2011 Draft – Day one wrapup: Nationals, Red Sox are winners

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A few winners and losers after 60 picks…

Winners

Nationals – Anthony Rendon’s injury history is a big concern, but he looked like the best bat in the draft and the Nationals took advantage of him slipping to No. 6. They’ll probably try him at second base, and since he’s quick and not too big, he could be solid there. The Nats also got a high-ceiling right-hander in Alex Meyer at No. 23 and a speedy outfielder in Brian Goodwin at No. 34.

Red Sox – Possessing four early picks and plenty of money, the Red Sox were sure to have a field day. They opted for quite a mix, picking college right-hander Matt Barnes at No. 19, high school catcher Blake Swihart at No. 26, high school left-hander Henry Owens at No. 36 and college outfielder Jackie Bradley at No. 40. Barnes projects as a starter for the long-term, but he might be able to make an impact as a reliever next year if the Red Sox want to go in that direction. Swihart is iffy to last behind the plate, but he had one of the highest offensive ceilings in the draft.

Brewers – The Brewers need pitching and they got two very good arms at No. 12 and No. 15. Taylor Jungmann and Jed Bradley were both considered top-10 picks at times. It remains to be seen in Jungmann’s curve will be enough of a strikeout pitch to make him a No. 2 starter in the majors, but he should be a mid-rotation guy at least. Both guys could be factors in the second half of next year if things break right.

Losers

Mets – With some very talented pitchers and quality up-the-middle players on the board, the Mets rolled the dice on outfielder Brandon Nimmo at No. 13. He’s terribly raw, but he’s going to have to hit to make it an outfield corner. It seemed like the Mets felt they had to have left-handed power in Citi Field and reacged to get some. RHP Michael Fulmer at No. 44 was another iffy pick, though he has a big fastball.

Mariners – The Mariners could have used the bat and were connected with Rendon for the longest time before his shoulder problems scared them off. Instead, they settled for Virginia left-hander Danny Hultzen with the second pick. He projects as a nice mid-rotation guy, but since he was their only pick in the top 60, they’re going to have to get lucky to come out of the draft with any offensive talent.

Padres – Some teams deserve the benefit of the doubt when they appear to reach, but the Padres don’t have that kind of track record. Cory Spangenberg has a nice line-drive stroke, but with no position and not all that much home run power, he wasn’t worthy of the 10th pick in the draft. In their defense, the Padres had so many picks that they didn’t want to spend on some of the higher-upside guys and they did do better in getting right-handers Joe Ross at No. 25 and Michael Kelly at No. 48. Still, they missed an opportunity at No. 10.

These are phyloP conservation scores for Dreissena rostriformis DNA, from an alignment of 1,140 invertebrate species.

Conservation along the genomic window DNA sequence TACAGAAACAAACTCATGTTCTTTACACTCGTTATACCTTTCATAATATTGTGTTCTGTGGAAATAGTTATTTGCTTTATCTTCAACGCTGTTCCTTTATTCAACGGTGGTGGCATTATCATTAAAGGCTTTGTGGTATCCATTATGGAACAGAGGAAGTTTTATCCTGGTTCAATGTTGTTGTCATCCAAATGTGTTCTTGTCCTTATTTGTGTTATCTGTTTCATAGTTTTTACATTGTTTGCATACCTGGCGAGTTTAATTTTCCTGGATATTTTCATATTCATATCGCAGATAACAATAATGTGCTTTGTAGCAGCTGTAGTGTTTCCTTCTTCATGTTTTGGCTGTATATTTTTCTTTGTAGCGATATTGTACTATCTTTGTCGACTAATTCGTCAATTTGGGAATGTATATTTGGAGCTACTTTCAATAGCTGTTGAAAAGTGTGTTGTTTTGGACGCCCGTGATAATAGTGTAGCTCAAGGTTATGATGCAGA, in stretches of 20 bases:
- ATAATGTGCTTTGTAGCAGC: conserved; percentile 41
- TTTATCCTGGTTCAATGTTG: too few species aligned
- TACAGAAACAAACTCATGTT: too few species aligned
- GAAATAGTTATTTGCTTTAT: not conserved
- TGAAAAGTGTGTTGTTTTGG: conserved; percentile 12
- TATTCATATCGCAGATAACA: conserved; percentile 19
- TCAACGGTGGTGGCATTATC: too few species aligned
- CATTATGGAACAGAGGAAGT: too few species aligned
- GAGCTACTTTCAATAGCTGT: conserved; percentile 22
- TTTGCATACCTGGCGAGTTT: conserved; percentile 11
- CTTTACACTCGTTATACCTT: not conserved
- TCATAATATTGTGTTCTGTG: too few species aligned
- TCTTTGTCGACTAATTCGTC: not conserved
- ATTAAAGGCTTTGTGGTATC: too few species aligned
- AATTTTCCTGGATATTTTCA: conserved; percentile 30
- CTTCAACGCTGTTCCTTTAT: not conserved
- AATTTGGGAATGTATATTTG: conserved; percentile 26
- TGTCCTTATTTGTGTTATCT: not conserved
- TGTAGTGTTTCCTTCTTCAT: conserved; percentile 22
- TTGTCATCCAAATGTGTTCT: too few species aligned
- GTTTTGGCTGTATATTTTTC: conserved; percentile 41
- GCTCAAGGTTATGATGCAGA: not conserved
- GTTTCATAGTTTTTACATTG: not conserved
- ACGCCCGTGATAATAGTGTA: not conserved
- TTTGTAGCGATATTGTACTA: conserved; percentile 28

Albert Pujols is eighth on the all-time home run list

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Albert Pujols kicked things off for the Angels in dramatic fashion on Friday night, cranking a two-RBI home run off of the Orioles’ Jeremy Hellickson to give the club an early lead in the first inning. The 350-footer was his 18th home run of the year and No. 609 in his 17-season career, tying Sammy Sosa on the all-time home run list for eighth overall and most home runs hit by a player born outside of the United States.

With the home run, Pujols sits just three homers shy of tying Jim Thome’s 612-home run record for seventh on the all-time list. That figures to be the last major milestone still ahead of the designated hitter this season, with Ken Griffey Jr.’s 630-home run mark still a distant 21 blasts away.

The Angels, meanwhile, ran with Pujols’ lead, collecting home runs from Kole Calhoun, C.J. Cron, Kaleb Cowart and Mike Trout. It wasn’t quite enough to quash the Orioles, however, who surged to a 9-7 finale after Manny Machado went 3-for-5 with three home runs and struck a walk-off grand slam in the bottom of the ninth.

Nationals place Max Scherzer on 10-day disabled list with neck inflammation

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The Nationals placed right-hander Max Scherzer on the 10-day disabled list with left neck inflammation, the team announced Friday. Scherzer was scratched from his scheduled start against the Padres and replaced by left-hander Matt Grace, though an official roster move has yet to be made to fill his spot on the roster. The assignment is retroactive to August 15.

Scherzer experienced a similar pain on the right side of his neck at the start of the month, though this is the first official stint he’ll serve on the disabled list in 2017. While comments from club manager Dusty Baker suggest that the injury wasn’t caused by any particular trauma, it seems likely that the ace right-hander will be sidelined for at least one more start.

It’s a terrible time to lose a star pitcher, especially with the Nationals positioned to make a deep run in the postseason, but their 14-game cushion in the NL East should buy them some time while Scherzer’s on the mend. Prior to his bout of inflammation, the 33-year-old looked remarkably healthy this season. He pitched through his fifth consecutive All-Star campaign and currently boasts a 12-5 record in 24 starts, complete with a 2.25 ERA (good for second-best among qualified starters), 2.2 BB/9 and 12.3 SO/9 in 160 1/3 innings.